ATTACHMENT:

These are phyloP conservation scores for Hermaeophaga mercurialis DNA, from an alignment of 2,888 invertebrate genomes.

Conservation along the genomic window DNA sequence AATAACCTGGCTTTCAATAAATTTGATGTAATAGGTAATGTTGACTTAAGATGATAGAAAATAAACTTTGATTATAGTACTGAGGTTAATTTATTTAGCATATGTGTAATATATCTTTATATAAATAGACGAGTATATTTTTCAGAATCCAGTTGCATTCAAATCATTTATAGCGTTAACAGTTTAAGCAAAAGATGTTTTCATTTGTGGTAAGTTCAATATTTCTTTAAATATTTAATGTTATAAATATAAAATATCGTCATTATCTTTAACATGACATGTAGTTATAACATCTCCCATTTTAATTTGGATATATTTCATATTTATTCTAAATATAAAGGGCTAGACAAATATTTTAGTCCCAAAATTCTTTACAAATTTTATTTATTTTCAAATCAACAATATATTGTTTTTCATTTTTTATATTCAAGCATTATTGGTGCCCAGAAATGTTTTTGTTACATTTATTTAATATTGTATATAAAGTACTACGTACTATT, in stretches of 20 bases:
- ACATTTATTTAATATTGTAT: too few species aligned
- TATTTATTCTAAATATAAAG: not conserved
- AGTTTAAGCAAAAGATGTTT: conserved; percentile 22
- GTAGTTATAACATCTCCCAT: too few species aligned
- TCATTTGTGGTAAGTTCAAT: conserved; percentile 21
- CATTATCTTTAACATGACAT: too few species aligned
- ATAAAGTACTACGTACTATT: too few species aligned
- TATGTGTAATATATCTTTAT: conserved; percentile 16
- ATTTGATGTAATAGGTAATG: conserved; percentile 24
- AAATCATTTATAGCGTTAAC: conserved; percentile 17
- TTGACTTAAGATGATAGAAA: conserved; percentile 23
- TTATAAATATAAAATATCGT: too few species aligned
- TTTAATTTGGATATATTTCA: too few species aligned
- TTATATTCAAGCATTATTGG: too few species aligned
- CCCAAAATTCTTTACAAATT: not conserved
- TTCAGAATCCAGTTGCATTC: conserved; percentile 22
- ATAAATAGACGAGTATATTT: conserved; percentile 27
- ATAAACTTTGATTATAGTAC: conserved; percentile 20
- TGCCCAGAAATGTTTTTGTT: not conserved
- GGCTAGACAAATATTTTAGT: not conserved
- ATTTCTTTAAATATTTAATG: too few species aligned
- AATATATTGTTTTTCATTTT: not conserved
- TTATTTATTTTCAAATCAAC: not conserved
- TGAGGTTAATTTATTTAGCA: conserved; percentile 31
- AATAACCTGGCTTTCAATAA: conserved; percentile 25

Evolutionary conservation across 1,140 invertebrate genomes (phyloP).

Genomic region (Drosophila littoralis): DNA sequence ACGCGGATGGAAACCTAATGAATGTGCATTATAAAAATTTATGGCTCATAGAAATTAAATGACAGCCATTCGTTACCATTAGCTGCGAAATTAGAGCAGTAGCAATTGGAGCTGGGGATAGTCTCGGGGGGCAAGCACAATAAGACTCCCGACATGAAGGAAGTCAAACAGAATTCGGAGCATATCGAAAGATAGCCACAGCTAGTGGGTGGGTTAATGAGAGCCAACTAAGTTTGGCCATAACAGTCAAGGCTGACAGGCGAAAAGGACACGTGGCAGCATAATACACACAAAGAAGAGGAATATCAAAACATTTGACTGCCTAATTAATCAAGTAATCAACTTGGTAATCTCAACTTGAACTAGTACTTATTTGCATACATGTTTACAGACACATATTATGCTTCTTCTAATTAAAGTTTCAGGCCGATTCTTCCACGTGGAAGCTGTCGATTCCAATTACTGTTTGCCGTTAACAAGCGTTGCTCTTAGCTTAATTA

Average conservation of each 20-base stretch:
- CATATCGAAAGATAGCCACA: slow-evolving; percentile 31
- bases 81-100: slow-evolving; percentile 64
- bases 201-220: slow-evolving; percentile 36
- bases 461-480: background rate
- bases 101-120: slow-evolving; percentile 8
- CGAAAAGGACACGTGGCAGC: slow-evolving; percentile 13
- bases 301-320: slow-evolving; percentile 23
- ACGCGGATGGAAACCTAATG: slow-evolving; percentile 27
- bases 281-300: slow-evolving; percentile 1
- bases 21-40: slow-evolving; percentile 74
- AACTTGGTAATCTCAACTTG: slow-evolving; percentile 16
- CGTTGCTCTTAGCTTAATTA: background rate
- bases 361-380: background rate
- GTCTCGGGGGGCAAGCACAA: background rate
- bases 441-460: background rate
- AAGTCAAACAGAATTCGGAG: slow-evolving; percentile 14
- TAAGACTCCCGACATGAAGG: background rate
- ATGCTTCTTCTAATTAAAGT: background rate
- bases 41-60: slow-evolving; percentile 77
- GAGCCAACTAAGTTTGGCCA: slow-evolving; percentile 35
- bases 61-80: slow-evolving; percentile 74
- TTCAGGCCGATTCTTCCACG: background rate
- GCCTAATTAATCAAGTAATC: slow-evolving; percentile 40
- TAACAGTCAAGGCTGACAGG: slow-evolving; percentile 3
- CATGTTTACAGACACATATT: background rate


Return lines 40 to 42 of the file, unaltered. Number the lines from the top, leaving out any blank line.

- bases 21-40: slow-evolving; percentile 74
- AACTTGGTAATCTCAACTTG: slow-evolving; percentile 16
- CGTTGCTCTTAGCTTAATTA: background rate